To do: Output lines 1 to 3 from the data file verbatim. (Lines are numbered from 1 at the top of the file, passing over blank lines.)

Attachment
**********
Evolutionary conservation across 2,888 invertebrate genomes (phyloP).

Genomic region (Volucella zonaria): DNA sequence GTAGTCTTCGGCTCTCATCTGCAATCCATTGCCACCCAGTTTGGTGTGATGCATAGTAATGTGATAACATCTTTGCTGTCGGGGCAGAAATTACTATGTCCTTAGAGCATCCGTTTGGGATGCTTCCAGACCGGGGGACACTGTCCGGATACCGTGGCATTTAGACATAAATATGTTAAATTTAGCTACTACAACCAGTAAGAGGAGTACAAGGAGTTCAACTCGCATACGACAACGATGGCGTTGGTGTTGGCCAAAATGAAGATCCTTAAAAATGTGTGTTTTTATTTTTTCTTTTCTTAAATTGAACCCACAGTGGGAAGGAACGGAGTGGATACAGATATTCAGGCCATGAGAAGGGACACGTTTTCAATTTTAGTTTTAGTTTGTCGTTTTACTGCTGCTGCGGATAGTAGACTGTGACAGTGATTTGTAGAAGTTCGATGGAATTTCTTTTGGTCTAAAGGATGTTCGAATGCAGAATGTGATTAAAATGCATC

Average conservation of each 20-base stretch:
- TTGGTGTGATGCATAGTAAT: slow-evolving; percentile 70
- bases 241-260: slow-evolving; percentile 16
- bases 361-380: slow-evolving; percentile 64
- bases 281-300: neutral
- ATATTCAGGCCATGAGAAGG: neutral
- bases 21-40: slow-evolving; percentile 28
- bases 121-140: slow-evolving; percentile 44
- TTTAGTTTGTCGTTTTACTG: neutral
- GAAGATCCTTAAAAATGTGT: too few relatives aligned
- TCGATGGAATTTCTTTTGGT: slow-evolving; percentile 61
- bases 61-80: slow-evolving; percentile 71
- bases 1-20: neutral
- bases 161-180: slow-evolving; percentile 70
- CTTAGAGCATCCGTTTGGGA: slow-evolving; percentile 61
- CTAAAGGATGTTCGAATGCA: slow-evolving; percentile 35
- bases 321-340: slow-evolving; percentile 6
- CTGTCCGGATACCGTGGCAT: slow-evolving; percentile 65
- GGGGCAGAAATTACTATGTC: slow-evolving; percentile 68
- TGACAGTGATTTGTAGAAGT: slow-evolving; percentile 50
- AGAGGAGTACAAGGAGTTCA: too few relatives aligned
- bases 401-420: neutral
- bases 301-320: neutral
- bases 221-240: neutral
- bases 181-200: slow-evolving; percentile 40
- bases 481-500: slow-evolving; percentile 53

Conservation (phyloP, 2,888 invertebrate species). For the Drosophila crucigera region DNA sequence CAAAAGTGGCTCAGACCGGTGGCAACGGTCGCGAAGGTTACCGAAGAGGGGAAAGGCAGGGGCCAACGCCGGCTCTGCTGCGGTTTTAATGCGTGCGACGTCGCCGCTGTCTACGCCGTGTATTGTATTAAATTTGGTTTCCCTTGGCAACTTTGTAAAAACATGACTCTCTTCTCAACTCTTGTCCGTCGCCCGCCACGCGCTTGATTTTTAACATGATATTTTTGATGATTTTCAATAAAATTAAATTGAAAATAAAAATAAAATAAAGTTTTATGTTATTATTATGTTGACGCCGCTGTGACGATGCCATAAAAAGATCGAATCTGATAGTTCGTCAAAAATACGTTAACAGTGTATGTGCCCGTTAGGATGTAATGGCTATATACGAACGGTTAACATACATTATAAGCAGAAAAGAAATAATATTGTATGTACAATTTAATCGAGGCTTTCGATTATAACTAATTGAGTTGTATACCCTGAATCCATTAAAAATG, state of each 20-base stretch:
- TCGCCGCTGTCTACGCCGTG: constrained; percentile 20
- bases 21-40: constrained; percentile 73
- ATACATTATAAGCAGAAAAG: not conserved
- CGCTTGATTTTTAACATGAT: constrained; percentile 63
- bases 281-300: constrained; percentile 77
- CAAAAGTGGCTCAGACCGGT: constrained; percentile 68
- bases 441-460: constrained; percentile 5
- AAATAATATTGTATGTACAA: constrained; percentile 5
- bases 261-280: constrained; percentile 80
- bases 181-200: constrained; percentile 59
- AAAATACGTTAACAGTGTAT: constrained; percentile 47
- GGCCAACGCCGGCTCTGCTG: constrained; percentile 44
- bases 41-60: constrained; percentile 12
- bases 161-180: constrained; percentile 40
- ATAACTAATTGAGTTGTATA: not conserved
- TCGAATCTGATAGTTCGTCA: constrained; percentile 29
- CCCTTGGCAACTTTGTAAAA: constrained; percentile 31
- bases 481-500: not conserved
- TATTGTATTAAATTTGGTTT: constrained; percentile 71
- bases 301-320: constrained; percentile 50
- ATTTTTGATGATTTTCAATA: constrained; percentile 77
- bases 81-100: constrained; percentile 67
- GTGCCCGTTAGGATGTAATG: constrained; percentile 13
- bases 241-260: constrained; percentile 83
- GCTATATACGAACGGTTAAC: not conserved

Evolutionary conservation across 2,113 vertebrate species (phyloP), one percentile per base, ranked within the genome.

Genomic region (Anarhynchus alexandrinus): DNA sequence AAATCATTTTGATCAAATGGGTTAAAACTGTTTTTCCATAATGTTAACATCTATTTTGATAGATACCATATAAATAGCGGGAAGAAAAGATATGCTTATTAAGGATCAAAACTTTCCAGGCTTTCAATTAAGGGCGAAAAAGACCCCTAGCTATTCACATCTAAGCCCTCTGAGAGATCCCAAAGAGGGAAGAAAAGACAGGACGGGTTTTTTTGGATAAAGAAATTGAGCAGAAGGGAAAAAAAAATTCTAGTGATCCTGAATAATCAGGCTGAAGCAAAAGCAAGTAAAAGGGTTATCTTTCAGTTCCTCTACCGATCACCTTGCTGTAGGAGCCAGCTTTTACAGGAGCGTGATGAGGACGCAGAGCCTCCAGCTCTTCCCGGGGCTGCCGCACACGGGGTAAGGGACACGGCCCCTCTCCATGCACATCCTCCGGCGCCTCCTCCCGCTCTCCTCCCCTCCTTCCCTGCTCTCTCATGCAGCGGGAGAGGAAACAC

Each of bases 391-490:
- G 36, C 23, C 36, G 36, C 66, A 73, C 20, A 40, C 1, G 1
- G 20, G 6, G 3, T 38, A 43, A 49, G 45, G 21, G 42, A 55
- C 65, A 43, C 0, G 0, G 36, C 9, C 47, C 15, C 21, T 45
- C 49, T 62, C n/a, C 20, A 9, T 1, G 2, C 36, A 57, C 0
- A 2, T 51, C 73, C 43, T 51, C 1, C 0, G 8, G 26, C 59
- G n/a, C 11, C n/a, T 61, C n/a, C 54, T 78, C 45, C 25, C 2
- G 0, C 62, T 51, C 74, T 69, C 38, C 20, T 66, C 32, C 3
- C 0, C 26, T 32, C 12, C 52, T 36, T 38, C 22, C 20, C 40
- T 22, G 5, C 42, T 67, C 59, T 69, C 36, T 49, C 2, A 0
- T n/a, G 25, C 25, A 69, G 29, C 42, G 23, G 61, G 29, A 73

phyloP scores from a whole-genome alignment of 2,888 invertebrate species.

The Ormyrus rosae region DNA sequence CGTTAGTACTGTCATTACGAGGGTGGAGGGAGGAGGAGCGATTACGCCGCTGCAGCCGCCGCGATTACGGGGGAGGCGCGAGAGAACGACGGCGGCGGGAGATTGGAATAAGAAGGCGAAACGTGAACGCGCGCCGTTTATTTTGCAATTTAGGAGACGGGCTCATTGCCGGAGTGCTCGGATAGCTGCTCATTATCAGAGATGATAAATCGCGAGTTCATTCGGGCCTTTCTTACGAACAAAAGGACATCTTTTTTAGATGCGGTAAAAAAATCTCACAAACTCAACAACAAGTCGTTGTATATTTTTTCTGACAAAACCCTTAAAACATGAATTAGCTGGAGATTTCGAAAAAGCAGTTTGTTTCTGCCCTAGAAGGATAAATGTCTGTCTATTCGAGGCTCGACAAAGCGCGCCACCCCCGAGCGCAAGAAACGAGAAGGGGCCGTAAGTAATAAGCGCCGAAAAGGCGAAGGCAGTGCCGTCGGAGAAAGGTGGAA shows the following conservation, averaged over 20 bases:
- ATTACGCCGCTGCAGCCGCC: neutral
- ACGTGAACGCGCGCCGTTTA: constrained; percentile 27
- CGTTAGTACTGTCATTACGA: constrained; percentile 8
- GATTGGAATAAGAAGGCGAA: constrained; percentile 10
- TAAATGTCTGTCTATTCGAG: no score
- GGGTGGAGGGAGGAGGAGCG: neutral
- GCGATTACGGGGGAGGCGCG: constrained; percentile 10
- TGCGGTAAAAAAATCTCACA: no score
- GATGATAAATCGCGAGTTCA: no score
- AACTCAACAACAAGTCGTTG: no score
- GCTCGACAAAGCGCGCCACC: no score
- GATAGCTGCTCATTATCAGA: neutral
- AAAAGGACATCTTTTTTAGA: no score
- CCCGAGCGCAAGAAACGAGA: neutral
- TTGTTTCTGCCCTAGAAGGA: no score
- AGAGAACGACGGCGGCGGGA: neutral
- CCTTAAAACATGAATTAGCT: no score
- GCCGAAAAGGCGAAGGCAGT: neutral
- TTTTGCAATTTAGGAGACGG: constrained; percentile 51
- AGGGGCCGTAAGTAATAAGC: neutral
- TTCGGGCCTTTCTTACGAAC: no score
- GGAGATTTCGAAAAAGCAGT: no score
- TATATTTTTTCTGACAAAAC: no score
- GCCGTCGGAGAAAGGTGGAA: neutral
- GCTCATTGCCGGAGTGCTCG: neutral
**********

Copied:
Evolutionary conservation across 2,888 invertebrate genomes (phyloP).

Genomic region (Volucella zonaria): DNA sequence GTAGTCTTCGGCTCTCATCTGCAATCCATTGCCACCCAGTTTGGTGTGATGCATAGTAATGTGATAACATCTTTGCTGTCGGGGCAGAAATTACTATGTCCTTAGAGCATCCGTTTGGGATGCTTCCAGACCGGGGGACACTGTCCGGATACCGTGGCATTTAGACATAAATATGTTAAATTTAGCTACTACAACCAGTAAGAGGAGTACAAGGAGTTCAACTCGCATACGACAACGATGGCGTTGGTGTTGGCCAAAATGAAGATCCTTAAAAATGTGTGTTTTTATTTTTTCTTTTCTTAAATTGAACCCACAGTGGGAAGGAACGGAGTGGATACAGATATTCAGGCCATGAGAAGGGACACGTTTTCAATTTTAGTTTTAGTTTGTCGTTTTACTGCTGCTGCGGATAGTAGACTGTGACAGTGATTTGTAGAAGTTCGATGGAATTTCTTTTGGTCTAAAGGATGTTCGAATGCAGAATGTGATTAAAATGCATC

Average conservation of each 20-base stretch: